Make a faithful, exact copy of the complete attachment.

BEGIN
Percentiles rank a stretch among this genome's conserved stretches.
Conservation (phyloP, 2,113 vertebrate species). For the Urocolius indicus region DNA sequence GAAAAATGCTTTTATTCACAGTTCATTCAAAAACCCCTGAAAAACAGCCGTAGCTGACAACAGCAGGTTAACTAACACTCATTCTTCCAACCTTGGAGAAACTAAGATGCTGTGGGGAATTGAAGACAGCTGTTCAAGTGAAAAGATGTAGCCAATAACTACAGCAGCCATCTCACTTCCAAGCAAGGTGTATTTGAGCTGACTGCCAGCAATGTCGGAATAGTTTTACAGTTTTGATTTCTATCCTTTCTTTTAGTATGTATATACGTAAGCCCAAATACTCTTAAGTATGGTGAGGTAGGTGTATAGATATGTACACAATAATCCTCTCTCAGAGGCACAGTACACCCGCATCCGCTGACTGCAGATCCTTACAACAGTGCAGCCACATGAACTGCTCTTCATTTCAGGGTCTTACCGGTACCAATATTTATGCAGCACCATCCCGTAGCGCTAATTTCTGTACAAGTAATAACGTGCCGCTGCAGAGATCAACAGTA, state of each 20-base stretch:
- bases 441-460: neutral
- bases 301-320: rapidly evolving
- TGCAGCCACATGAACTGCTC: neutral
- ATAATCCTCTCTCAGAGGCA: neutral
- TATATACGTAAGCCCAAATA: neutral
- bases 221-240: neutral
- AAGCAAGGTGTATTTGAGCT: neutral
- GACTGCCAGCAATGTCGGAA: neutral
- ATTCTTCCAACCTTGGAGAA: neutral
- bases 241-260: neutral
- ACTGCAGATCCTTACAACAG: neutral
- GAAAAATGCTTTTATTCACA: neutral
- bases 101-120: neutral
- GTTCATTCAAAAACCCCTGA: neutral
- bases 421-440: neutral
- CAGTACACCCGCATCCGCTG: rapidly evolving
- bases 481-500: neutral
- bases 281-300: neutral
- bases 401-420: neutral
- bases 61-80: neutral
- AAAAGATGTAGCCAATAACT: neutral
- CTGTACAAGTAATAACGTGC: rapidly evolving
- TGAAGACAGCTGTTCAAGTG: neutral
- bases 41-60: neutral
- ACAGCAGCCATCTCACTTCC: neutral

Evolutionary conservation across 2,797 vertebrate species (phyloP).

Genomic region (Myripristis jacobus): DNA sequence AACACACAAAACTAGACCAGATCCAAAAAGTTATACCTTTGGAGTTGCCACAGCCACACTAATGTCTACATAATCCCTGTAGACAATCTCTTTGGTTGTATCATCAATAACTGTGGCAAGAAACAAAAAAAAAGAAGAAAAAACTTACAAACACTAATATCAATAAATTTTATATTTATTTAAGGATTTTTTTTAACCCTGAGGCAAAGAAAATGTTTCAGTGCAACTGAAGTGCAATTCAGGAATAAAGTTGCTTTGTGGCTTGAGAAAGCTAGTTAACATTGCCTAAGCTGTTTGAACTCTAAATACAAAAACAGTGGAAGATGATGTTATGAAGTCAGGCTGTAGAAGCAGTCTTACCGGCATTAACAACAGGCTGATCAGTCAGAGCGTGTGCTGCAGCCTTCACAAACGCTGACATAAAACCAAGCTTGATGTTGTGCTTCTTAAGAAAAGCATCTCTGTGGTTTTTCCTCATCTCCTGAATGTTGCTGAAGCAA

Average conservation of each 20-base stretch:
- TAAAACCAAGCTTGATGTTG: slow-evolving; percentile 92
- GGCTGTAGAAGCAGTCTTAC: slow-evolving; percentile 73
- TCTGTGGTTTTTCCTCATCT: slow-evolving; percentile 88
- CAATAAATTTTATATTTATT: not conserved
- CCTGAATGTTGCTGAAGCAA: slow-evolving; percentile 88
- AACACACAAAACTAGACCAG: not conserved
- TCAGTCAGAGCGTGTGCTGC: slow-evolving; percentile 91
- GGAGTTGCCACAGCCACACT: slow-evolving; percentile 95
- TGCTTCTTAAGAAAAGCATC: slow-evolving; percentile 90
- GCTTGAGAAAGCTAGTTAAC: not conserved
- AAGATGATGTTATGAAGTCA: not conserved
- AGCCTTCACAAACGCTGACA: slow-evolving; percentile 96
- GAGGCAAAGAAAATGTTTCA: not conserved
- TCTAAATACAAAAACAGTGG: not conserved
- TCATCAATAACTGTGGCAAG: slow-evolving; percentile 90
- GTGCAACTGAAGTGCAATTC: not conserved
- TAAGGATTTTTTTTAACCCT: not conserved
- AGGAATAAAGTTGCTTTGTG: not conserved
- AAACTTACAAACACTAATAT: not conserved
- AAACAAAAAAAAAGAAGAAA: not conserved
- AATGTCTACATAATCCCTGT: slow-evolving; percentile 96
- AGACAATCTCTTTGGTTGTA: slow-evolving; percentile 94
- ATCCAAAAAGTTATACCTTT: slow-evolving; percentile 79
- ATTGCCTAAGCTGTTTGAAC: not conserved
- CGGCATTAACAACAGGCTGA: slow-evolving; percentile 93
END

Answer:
Percentiles rank a stretch among this genome's conserved stretches.
Conservation (phyloP, 2,113 vertebrate species). For the Urocolius indicus region DNA sequence GAAAAATGCTTTTATTCACAGTTCATTCAAAAACCCCTGAAAAACAGCCGTAGCTGACAACAGCAGGTTAACTAACACTCATTCTTCCAACCTTGGAGAAACTAAGATGCTGTGGGGAATTGAAGACAGCTGTTCAAGTGAAAAGATGTAGCCAATAACTACAGCAGCCATCTCACTTCCAAGCAAGGTGTATTTGAGCTGACTGCCAGCAATGTCGGAATAGTTTTACAGTTTTGATTTCTATCCTTTCTTTTAGTATGTATATACGTAAGCCCAAATACTCTTAAGTATGGTGAGGTAGGTGTATAGATATGTACACAATAATCCTCTCTCAGAGGCACAGTACACCCGCATCCGCTGACTGCAGATCCTTACAACAGTGCAGCCACATGAACTGCTCTTCATTTCAGGGTCTTACCGGTACCAATATTTATGCAGCACCATCCCGTAGCGCTAATTTCTGTACAAGTAATAACGTGCCGCTGCAGAGATCAACAGTA, state of each 20-base stretch:
- bases 441-460: neutral
- bases 301-320: rapidly evolving
- TGCAGCCACATGAACTGCTC: neutral
- ATAATCCTCTCTCAGAGGCA: neutral
- TATATACGTAAGCCCAAATA: neutral
- bases 221-240: neutral
- AAGCAAGGTGTATTTGAGCT: neutral
- GACTGCCAGCAATGTCGGAA: neutral
- ATTCTTCCAACCTTGGAGAA: neutral
- bases 241-260: neutral
- ACTGCAGATCCTTACAACAG: neutral
- GAAAAATGCTTTTATTCACA: neutral
- bases 101-120: neutral
- GTTCATTCAAAAACCCCTGA: neutral
- bases 421-440: neutral
- CAGTACACCCGCATCCGCTG: rapidly evolving
- bases 481-500: neutral
- bases 281-300: neutral
- bases 401-420: neutral
- bases 61-80: neutral
- AAAAGATGTAGCCAATAACT: neutral
- CTGTACAAGTAATAACGTGC: rapidly evolving
- TGAAGACAGCTGTTCAAGTG: neutral
- bases 41-60: neutral
- ACAGCAGCCATCTCACTTCC: neutral

Evolutionary conservation across 2,797 vertebrate species (phyloP).

Genomic region (Myripristis jacobus): DNA sequence AACACACAAAACTAGACCAGATCCAAAAAGTTATACCTTTGGAGTTGCCACAGCCACACTAATGTCTACATAATCCCTGTAGACAATCTCTTTGGTTGTATCATCAATAACTGTGGCAAGAAACAAAAAAAAAGAAGAAAAAACTTACAAACACTAATATCAATAAATTTTATATTTATTTAAGGATTTTTTTTAACCCTGAGGCAAAGAAAATGTTTCAGTGCAACTGAAGTGCAATTCAGGAATAAAGTTGCTTTGTGGCTTGAGAAAGCTAGTTAACATTGCCTAAGCTGTTTGAACTCTAAATACAAAAACAGTGGAAGATGATGTTATGAAGTCAGGCTGTAGAAGCAGTCTTACCGGCATTAACAACAGGCTGATCAGTCAGAGCGTGTGCTGCAGCCTTCACAAACGCTGACATAAAACCAAGCTTGATGTTGTGCTTCTTAAGAAAAGCATCTCTGTGGTTTTTCCTCATCTCCTGAATGTTGCTGAAGCAA

Average conservation of each 20-base stretch:
- TAAAACCAAGCTTGATGTTG: slow-evolving; percentile 92
- GGCTGTAGAAGCAGTCTTAC: slow-evolving; percentile 73
- TCTGTGGTTTTTCCTCATCT: slow-evolving; percentile 88
- CAATAAATTTTATATTTATT: not conserved
- CCTGAATGTTGCTGAAGCAA: slow-evolving; percentile 88
- AACACACAAAACTAGACCAG: not conserved
- TCAGTCAGAGCGTGTGCTGC: slow-evolving; percentile 91
- GGAGTTGCCACAGCCACACT: slow-evolving; percentile 95
- TGCTTCTTAAGAAAAGCATC: slow-evolving; percentile 90
- GCTTGAGAAAGCTAGTTAAC: not conserved
- AAGATGATGTTATGAAGTCA: not conserved
- AGCCTTCACAAACGCTGACA: slow-evolving; percentile 96
- GAGGCAAAGAAAATGTTTCA: not conserved
- TCTAAATACAAAAACAGTGG: not conserved
- TCATCAATAACTGTGGCAAG: slow-evolving; percentile 90
- GTGCAACTGAAGTGCAATTC: not conserved
- TAAGGATTTTTTTTAACCCT: not conserved
- AGGAATAAAGTTGCTTTGTG: not conserved
- AAACTTACAAACACTAATAT: not conserved
- AAACAAAAAAAAAGAAGAAA: not conserved
- AATGTCTACATAATCCCTGT: slow-evolving; percentile 96
- AGACAATCTCTTTGGTTGTA: slow-evolving; percentile 94
- ATCCAAAAAGTTATACCTTT: slow-evolving; percentile 79
- ATTGCCTAAGCTGTTTGAAC: not conserved
- CGGCATTAACAACAGGCTGA: slow-evolving; percentile 93